Saturday, May 17, 2008



The term “globalisation” has been given a number of meanings .At its broadest it has been used as a term encompassing any form of societal change with transnational dimensions. In general, globalisation is the term used to characterize the processes of growing interconnection and interdependence in today’s world, generated to a large degree by growing international economic, cultural and political cooperation and links, as well as by the need to respond together to global problems which can be solved only on a global scale.

The human rights community has also begun to identify positive and negative impacts of globalisation. Positive aspects that have been noted include:

increasing economic opportunities for countries able to find markets in which their labour forces can effectively compete and for those countries that are able to attract the investment, institutional and technical infrastructure to facilitate this; increasing consumer choice and falling prices for individuals around the world; increasing protection of the rights of vulnerable groups as communications technology facilitates global awareness-raising and global actions by international solidarity and human rights movements; better protection of the right to seek, receive and impart information through new communications tools including cellular phones, satellite television and the Internet, and the right of freedom of association or freedom of assembly since with these new communication tools our physical presence is no longer required to exercise these rights.

A number of processes associated with globalisation have been considered to have had negative impacts on human rights. These include the fact that increasing social and economic insecurity due to factors such as the level and volatility of capital flows can affect a range of economic and social rights such as the right to an adequate standard of living; accelerating changes in trading relations, and the possibility for large corporations to move their operations from one country to another at short notice can affect the right to work, and the competitive global environment can cause limits to be imposed on workers’ rights to bargain collectively or to strike as companies seek to produce at competitive costs or as countries offer companies low-wage labour as an incentive to keep them on their soil.

Globalisation has affected children’s enjoyment of their rights in a number of ways. The enjoyment by a child of the right to survival and development is directly influenced by reductions in parental income and education, and is linked to factors such as availability of food and housing, and children suffer disproportionately where it very difficult to provide social services such as health care and education in an increasingly competitive world. In many countries it has shown that liberalization and the reduced role of the State in these countries have led to increased insecurity, with increases in child labour; decreases in nutritional standards; big falls in school enrolment and attendance levels; and increasing percentages of children living in institutions, a sign of families unable to cope.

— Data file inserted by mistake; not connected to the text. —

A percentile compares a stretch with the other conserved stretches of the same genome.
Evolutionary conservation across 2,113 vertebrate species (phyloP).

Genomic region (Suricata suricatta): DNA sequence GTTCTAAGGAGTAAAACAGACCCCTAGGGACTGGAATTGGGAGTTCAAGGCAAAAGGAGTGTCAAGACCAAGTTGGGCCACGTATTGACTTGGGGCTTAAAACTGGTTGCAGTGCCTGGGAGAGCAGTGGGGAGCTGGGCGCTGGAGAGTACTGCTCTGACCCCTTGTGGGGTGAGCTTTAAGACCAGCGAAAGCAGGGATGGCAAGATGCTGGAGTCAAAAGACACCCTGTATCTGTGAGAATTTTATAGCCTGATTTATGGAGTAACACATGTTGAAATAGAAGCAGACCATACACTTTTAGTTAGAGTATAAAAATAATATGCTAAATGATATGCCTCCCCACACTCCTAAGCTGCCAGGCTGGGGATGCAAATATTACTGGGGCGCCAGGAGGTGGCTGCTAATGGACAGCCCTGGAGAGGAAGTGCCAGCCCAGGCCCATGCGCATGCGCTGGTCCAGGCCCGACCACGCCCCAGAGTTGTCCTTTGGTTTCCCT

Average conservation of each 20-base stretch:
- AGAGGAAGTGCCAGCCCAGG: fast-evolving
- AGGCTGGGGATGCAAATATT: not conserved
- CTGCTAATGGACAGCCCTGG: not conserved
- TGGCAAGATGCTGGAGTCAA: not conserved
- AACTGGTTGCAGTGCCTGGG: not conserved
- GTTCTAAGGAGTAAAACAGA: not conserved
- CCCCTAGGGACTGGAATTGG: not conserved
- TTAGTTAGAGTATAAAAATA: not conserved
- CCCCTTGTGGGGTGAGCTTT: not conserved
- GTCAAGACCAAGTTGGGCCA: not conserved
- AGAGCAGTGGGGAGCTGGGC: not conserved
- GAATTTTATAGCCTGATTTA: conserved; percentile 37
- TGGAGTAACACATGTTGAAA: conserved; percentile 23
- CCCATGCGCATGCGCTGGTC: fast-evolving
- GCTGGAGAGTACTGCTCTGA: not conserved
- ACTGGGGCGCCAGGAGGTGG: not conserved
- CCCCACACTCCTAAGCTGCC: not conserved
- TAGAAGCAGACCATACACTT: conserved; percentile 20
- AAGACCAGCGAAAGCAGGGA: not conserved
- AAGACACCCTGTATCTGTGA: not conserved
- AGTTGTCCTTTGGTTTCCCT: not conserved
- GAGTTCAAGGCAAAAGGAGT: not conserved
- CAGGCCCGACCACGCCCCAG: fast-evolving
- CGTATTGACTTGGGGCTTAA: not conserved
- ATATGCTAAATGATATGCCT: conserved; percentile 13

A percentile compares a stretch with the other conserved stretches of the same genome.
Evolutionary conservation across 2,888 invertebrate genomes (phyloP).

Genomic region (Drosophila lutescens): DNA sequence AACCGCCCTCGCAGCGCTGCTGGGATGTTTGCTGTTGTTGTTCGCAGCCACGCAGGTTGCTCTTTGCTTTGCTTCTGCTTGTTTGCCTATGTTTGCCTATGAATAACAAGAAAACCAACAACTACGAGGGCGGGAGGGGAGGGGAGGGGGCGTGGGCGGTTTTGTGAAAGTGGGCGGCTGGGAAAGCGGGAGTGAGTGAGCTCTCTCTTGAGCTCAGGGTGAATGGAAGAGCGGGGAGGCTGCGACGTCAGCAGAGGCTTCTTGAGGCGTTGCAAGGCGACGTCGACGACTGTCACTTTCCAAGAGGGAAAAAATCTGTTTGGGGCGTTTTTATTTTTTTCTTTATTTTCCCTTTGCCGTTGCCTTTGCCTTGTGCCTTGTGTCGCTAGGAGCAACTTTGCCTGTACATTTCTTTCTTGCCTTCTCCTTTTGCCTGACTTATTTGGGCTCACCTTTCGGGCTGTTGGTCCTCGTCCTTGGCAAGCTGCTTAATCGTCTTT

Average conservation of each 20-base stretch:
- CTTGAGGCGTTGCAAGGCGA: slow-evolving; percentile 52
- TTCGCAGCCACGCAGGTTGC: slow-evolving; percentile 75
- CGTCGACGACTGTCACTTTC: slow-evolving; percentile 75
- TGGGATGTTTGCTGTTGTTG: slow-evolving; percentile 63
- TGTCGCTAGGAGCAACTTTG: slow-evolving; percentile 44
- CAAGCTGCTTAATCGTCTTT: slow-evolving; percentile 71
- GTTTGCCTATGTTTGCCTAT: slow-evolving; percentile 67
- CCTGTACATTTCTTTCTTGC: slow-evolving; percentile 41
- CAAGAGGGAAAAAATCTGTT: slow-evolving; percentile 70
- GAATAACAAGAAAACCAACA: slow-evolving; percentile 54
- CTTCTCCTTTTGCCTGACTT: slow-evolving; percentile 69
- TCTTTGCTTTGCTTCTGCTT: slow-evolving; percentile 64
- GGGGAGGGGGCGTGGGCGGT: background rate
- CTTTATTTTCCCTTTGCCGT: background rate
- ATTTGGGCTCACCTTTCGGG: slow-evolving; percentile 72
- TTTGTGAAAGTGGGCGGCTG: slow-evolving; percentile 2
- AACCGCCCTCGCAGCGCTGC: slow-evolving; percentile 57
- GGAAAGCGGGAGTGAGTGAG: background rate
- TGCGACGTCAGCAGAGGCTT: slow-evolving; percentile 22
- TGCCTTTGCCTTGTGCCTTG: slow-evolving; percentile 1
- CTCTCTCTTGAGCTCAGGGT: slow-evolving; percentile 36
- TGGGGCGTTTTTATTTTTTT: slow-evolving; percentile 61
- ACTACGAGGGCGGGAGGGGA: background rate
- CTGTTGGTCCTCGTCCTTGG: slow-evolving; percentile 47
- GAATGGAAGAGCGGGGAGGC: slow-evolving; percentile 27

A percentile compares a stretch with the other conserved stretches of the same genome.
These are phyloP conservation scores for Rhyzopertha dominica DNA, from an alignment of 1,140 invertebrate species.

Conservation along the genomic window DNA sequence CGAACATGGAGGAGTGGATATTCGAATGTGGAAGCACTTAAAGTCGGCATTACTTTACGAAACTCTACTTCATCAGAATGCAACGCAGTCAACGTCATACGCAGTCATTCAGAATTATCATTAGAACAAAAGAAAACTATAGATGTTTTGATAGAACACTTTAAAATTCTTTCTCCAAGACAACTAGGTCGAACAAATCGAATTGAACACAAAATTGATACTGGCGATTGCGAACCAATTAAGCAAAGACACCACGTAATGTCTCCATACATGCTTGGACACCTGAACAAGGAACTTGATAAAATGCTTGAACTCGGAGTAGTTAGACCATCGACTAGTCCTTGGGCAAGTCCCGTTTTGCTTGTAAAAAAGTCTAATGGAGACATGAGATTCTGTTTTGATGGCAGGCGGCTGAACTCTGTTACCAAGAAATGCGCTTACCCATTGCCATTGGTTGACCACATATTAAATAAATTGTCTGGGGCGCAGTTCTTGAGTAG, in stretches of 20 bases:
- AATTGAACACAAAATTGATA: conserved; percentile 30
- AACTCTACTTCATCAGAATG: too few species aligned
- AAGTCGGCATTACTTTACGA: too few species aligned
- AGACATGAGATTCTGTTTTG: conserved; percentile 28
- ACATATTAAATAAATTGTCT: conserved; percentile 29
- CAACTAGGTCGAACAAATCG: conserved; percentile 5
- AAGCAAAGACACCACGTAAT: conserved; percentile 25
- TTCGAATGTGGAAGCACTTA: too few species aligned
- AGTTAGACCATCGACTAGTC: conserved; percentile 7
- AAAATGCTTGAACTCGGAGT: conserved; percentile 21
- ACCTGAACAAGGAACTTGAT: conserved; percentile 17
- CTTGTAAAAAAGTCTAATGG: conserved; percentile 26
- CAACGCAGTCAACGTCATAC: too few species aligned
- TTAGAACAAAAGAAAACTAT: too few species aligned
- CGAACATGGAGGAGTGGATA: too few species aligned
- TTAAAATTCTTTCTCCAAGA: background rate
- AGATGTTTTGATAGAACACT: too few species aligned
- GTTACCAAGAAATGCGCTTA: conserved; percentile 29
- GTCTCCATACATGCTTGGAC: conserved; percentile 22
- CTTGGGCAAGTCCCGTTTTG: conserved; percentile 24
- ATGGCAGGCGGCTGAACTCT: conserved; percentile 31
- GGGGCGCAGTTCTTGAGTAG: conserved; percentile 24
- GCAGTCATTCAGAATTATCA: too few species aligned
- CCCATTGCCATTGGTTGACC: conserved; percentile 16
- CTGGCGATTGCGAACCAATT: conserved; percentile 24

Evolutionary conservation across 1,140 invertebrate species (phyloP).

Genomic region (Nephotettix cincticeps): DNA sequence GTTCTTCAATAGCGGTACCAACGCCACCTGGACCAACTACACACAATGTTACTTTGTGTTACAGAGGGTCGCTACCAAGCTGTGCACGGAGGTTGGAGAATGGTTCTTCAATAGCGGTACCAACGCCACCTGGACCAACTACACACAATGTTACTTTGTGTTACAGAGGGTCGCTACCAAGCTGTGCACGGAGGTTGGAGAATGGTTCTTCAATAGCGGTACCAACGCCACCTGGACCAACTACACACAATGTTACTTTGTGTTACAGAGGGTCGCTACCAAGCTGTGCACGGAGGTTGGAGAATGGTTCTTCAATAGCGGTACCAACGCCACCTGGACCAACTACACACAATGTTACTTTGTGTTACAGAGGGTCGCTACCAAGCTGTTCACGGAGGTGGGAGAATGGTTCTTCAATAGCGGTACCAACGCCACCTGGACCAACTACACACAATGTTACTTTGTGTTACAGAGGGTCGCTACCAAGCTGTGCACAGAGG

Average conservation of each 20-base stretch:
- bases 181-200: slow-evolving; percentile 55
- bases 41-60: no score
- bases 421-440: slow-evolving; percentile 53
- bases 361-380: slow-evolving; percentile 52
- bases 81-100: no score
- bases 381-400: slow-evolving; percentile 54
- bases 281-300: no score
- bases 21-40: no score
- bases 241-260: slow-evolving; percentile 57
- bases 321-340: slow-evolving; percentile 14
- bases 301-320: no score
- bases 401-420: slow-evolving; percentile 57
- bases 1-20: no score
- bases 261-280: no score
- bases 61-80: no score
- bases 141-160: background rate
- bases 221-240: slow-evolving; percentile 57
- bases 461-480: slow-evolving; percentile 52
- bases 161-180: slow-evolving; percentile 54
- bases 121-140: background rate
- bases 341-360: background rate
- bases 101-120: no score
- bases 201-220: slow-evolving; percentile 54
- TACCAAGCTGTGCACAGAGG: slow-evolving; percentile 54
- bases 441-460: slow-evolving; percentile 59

Globalisation can play a positive role in facilitating exchange of information on health policies and exchange of health services. Globalisation can also facilitate the realization of human rights such as the rights to information and to education, which in turn are important for the realization of the right to health. Yet globalisation gives rise to very real concerns about the right to health. Increased movement of people seeking employment, changes in behaviour, and increased movement of goods across the world, for instance, have contributed to the more rapid spread of diseases such as malaria, HIV/AIDS, and tuberculosis. The adverse health effects associated with this are exacerbated by reductions in basic services as well as by increased migration, which often increases exposure to disease whilst causing traditional safety nets to be left behind.

Globalization has had negative implications for Indian women. While globalization has brought jobs to rural, developing areas such as India where there was previously no employment, these jobs seem to be wolves in sheep’s clothing. The work available to women is almost always poorly paid, mentally and physically unhealthy, demeaning, or insecure. “Women work two-thirds of the world’s working hours, produce half of the world’s food, but earn only ten percent of the world’s income, and own less than one percent of the world’s property (Tomlinson)”. Women are suffering two fold. As women in developing countries move into the work force, their domestic responsibilities are not alleviated. Women work two full time jobs…

The effects of globalisation have been both positive and negative both in any region generally but especially among the poor population who arguably have been impacted by globalisation more than any other group. Globalisation presents both challenges and opportunities to us. The key point seems to be that globalisation promotes opportunities for some but by no means all and its negative fallout is disproportionately experienced by other groups. The policy challenge here is daunting if the positive benefits of globalisation are to be maximised and dispersed more widely and its negative impacts reduced.